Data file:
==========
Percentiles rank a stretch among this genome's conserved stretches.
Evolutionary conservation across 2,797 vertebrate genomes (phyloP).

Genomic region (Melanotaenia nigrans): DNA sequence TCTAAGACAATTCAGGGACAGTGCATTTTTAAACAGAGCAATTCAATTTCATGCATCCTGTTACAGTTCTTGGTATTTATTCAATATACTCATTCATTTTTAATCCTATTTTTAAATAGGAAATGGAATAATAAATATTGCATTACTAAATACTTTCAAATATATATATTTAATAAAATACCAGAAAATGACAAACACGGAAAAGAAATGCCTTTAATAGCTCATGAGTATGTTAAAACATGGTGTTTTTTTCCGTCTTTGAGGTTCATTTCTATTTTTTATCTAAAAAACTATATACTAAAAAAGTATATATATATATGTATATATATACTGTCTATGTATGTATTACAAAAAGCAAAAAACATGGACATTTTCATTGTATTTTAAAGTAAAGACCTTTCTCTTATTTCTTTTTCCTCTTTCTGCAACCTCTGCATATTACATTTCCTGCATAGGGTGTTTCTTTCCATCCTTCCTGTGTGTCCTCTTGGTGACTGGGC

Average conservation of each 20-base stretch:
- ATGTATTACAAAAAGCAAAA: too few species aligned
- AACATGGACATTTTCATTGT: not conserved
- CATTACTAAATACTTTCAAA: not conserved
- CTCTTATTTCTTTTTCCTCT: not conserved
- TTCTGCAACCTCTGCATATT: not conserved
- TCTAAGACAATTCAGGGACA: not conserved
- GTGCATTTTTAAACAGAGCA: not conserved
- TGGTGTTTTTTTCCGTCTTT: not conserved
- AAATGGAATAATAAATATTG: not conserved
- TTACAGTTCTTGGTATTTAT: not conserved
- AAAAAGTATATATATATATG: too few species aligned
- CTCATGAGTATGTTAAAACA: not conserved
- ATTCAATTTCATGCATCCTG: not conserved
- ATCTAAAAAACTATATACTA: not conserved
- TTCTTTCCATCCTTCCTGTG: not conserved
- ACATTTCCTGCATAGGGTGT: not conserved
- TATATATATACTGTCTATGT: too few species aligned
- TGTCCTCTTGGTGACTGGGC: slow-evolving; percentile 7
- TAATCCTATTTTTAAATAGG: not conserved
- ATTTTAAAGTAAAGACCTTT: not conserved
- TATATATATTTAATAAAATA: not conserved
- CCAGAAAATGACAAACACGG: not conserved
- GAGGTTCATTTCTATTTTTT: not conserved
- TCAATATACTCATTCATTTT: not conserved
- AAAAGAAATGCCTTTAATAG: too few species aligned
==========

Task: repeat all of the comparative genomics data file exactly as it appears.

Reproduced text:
Percentiles rank a stretch among this genome's conserved stretches.
Evolutionary conservation across 2,797 vertebrate genomes (phyloP).

Genomic region (Melanotaenia nigrans): DNA sequence TCTAAGACAATTCAGGGACAGTGCATTTTTAAACAGAGCAATTCAATTTCATGCATCCTGTTACAGTTCTTGGTATTTATTCAATATACTCATTCATTTTTAATCCTATTTTTAAATAGGAAATGGAATAATAAATATTGCATTACTAAATACTTTCAAATATATATATTTAATAAAATACCAGAAAATGACAAACACGGAAAAGAAATGCCTTTAATAGCTCATGAGTATGTTAAAACATGGTGTTTTTTTCCGTCTTTGAGGTTCATTTCTATTTTTTATCTAAAAAACTATATACTAAAAAAGTATATATATATATGTATATATATACTGTCTATGTATGTATTACAAAAAGCAAAAAACATGGACATTTTCATTGTATTTTAAAGTAAAGACCTTTCTCTTATTTCTTTTTCCTCTTTCTGCAACCTCTGCATATTACATTTCCTGCATAGGGTGTTTCTTTCCATCCTTCCTGTGTGTCCTCTTGGTGACTGGGC

Average conservation of each 20-base stretch:
- ATGTATTACAAAAAGCAAAA: too few species aligned
- AACATGGACATTTTCATTGT: not conserved
- CATTACTAAATACTTTCAAA: not conserved
- CTCTTATTTCTTTTTCCTCT: not conserved
- TTCTGCAACCTCTGCATATT: not conserved
- TCTAAGACAATTCAGGGACA: not conserved
- GTGCATTTTTAAACAGAGCA: not conserved
- TGGTGTTTTTTTCCGTCTTT: not conserved
- AAATGGAATAATAAATATTG: not conserved
- TTACAGTTCTTGGTATTTAT: not conserved
- AAAAAGTATATATATATATG: too few species aligned
- CTCATGAGTATGTTAAAACA: not conserved
- ATTCAATTTCATGCATCCTG: not conserved
- ATCTAAAAAACTATATACTA: not conserved
- TTCTTTCCATCCTTCCTGTG: not conserved
- ACATTTCCTGCATAGGGTGT: not conserved
- TATATATATACTGTCTATGT: too few species aligned
- TGTCCTCTTGGTGACTGGGC: slow-evolving; percentile 7
- TAATCCTATTTTTAAATAGG: not conserved
- ATTTTAAAGTAAAGACCTTT: not conserved
- TATATATATTTAATAAAATA: not conserved
- CCAGAAAATGACAAACACGG: not conserved
- GAGGTTCATTTCTATTTTTT: not conserved
- TCAATATACTCATTCATTTT: not conserved
- AAAAGAAATGCCTTTAATAG: too few species aligned